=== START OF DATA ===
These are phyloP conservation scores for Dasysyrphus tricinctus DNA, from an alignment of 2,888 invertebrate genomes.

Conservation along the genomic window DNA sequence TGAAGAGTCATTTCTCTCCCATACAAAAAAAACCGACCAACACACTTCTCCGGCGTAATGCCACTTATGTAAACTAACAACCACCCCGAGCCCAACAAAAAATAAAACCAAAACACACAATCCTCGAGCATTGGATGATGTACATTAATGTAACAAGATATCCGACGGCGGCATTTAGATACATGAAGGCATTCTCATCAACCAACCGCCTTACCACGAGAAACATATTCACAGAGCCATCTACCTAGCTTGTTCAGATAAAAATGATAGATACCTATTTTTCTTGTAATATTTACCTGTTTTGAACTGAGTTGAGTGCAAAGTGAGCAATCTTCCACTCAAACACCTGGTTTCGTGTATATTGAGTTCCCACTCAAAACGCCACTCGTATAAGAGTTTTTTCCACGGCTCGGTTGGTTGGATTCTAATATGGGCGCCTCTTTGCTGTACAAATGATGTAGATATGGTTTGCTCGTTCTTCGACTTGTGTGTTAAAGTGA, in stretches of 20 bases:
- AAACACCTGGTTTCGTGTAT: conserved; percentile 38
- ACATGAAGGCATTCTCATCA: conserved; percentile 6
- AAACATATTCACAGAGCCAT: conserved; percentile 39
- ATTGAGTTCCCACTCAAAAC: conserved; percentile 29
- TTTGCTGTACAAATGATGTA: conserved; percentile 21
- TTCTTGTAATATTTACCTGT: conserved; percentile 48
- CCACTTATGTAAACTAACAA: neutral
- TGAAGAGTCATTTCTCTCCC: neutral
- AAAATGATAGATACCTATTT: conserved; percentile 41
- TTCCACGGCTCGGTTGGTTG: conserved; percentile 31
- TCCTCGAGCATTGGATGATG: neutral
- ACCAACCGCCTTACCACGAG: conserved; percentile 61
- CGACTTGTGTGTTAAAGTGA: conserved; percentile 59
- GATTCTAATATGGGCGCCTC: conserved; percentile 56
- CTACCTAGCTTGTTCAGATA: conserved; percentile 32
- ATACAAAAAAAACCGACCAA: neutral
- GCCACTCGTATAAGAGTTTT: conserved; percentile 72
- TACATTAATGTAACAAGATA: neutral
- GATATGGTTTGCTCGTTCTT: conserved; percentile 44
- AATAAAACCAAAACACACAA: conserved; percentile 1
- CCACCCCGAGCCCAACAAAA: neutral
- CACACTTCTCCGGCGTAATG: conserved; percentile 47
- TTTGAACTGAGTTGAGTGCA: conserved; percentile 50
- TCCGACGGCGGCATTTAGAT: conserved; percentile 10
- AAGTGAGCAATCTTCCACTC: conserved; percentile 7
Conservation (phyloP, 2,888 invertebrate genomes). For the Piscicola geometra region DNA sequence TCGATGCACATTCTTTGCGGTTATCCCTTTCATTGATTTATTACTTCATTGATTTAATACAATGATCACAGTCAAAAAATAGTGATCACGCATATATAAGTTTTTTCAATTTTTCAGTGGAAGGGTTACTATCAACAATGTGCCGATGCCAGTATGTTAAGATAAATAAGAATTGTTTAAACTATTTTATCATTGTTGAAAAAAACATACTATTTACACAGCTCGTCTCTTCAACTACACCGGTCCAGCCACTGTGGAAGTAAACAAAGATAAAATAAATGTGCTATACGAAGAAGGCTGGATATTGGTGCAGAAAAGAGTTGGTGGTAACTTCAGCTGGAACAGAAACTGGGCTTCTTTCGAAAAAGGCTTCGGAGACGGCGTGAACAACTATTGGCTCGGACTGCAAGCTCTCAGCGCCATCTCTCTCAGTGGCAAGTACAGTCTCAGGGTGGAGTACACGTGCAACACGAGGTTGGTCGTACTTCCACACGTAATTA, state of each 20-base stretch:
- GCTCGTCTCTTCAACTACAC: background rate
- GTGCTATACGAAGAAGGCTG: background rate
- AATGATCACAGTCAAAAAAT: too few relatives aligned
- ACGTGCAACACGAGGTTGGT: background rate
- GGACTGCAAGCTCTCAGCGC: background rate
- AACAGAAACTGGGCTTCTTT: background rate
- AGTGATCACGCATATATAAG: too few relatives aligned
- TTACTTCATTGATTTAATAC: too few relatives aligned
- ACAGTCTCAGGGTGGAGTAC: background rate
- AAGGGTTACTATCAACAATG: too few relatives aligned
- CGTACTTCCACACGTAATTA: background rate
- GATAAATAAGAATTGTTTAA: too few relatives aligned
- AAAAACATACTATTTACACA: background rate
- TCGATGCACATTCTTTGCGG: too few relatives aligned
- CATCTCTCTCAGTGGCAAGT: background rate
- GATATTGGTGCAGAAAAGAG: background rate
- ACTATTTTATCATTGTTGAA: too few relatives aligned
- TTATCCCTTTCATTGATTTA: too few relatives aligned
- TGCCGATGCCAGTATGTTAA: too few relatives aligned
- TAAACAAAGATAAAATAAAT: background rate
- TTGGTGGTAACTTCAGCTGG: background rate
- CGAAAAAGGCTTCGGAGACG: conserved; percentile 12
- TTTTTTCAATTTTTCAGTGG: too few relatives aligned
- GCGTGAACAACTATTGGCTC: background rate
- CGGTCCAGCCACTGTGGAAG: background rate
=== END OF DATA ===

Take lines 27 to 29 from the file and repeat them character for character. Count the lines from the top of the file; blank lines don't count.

- AAGTGAGCAATCTTCCACTC: conserved; percentile 7
Conservation (phyloP, 2,888 invertebrate genomes). For the Piscicola geometra region DNA sequence TCGATGCACATTCTTTGCGGTTATCCCTTTCATTGATTTATTACTTCATTGATTTAATACAATGATCACAGTCAAAAAATAGTGATCACGCATATATAAGTTTTTTCAATTTTTCAGTGGAAGGGTTACTATCAACAATGTGCCGATGCCAGTATGTTAAGATAAATAAGAATTGTTTAAACTATTTTATCATTGTTGAAAAAAACATACTATTTACACAGCTCGTCTCTTCAACTACACCGGTCCAGCCACTGTGGAAGTAAACAAAGATAAAATAAATGTGCTATACGAAGAAGGCTGGATATTGGTGCAGAAAAGAGTTGGTGGTAACTTCAGCTGGAACAGAAACTGGGCTTCTTTCGAAAAAGGCTTCGGAGACGGCGTGAACAACTATTGGCTCGGACTGCAAGCTCTCAGCGCCATCTCTCTCAGTGGCAAGTACAGTCTCAGGGTGGAGTACACGTGCAACACGAGGTTGGTCGTACTTCCACACGTAATTA, state of each 20-base stretch:
- GCTCGTCTCTTCAACTACAC: background rate